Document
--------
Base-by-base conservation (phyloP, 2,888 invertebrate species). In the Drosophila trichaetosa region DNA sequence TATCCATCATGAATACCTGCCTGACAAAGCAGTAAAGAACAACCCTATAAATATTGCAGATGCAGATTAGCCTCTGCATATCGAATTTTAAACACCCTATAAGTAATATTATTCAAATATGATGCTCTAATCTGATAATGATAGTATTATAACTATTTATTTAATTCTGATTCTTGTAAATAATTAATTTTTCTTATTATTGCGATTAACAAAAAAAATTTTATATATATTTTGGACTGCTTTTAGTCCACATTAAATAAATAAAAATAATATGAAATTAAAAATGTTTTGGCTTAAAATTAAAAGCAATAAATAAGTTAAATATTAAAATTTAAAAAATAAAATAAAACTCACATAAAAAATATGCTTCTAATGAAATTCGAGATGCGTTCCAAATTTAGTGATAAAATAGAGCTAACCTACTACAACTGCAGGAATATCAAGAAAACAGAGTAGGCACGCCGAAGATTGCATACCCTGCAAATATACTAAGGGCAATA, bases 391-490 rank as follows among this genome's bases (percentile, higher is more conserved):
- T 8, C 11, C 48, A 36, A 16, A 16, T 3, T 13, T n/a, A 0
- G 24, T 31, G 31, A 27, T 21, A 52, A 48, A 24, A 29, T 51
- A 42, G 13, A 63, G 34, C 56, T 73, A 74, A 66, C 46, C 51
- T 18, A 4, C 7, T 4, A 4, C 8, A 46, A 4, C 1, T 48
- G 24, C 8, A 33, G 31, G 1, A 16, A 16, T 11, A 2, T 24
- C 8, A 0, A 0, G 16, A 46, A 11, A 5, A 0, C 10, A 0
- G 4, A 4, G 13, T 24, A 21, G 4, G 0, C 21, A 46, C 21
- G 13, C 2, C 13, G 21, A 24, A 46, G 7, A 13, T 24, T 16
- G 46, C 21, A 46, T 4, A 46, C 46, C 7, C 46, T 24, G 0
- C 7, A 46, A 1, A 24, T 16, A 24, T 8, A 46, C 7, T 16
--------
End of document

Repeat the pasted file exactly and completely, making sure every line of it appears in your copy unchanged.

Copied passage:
Base-by-base conservation (phyloP, 2,888 invertebrate species). In the Drosophila trichaetosa region DNA sequence TATCCATCATGAATACCTGCCTGACAAAGCAGTAAAGAACAACCCTATAAATATTGCAGATGCAGATTAGCCTCTGCATATCGAATTTTAAACACCCTATAAGTAATATTATTCAAATATGATGCTCTAATCTGATAATGATAGTATTATAACTATTTATTTAATTCTGATTCTTGTAAATAATTAATTTTTCTTATTATTGCGATTAACAAAAAAAATTTTATATATATTTTGGACTGCTTTTAGTCCACATTAAATAAATAAAAATAATATGAAATTAAAAATGTTTTGGCTTAAAATTAAAAGCAATAAATAAGTTAAATATTAAAATTTAAAAAATAAAATAAAACTCACATAAAAAATATGCTTCTAATGAAATTCGAGATGCGTTCCAAATTTAGTGATAAAATAGAGCTAACCTACTACAACTGCAGGAATATCAAGAAAACAGAGTAGGCACGCCGAAGATTGCATACCCTGCAAATATACTAAGGGCAATA, bases 391-490 rank as follows among this genome's bases (percentile, higher is more conserved):
- T 8, C 11, C 48, A 36, A 16, A 16, T 3, T 13, T n/a, A 0
- G 24, T 31, G 31, A 27, T 21, A 52, A 48, A 24, A 29, T 51
- A 42, G 13, A 63, G 34, C 56, T 73, A 74, A 66, C 46, C 51
- T 18, A 4, C 7, T 4, A 4, C 8, A 46, A 4, C 1, T 48
- G 24, C 8, A 33, G 31, G 1, A 16, A 16, T 11, A 2, T 24
- C 8, A 0, A 0, G 16, A 46, A 11, A 5, A 0, C 10, A 0
- G 4, A 4, G 13, T 24, A 21, G 4, G 0, C 21, A 46, C 21
- G 13, C 2, C 13, G 21, A 24, A 46, G 7, A 13, T 24, T 16
- G 46, C 21, A 46, T 4, A 46, C 46, C 7, C 46, T 24, G 0
- C 7, A 46, A 1, A 24, T 16, A 24, T 8, A 46, C 7, T 16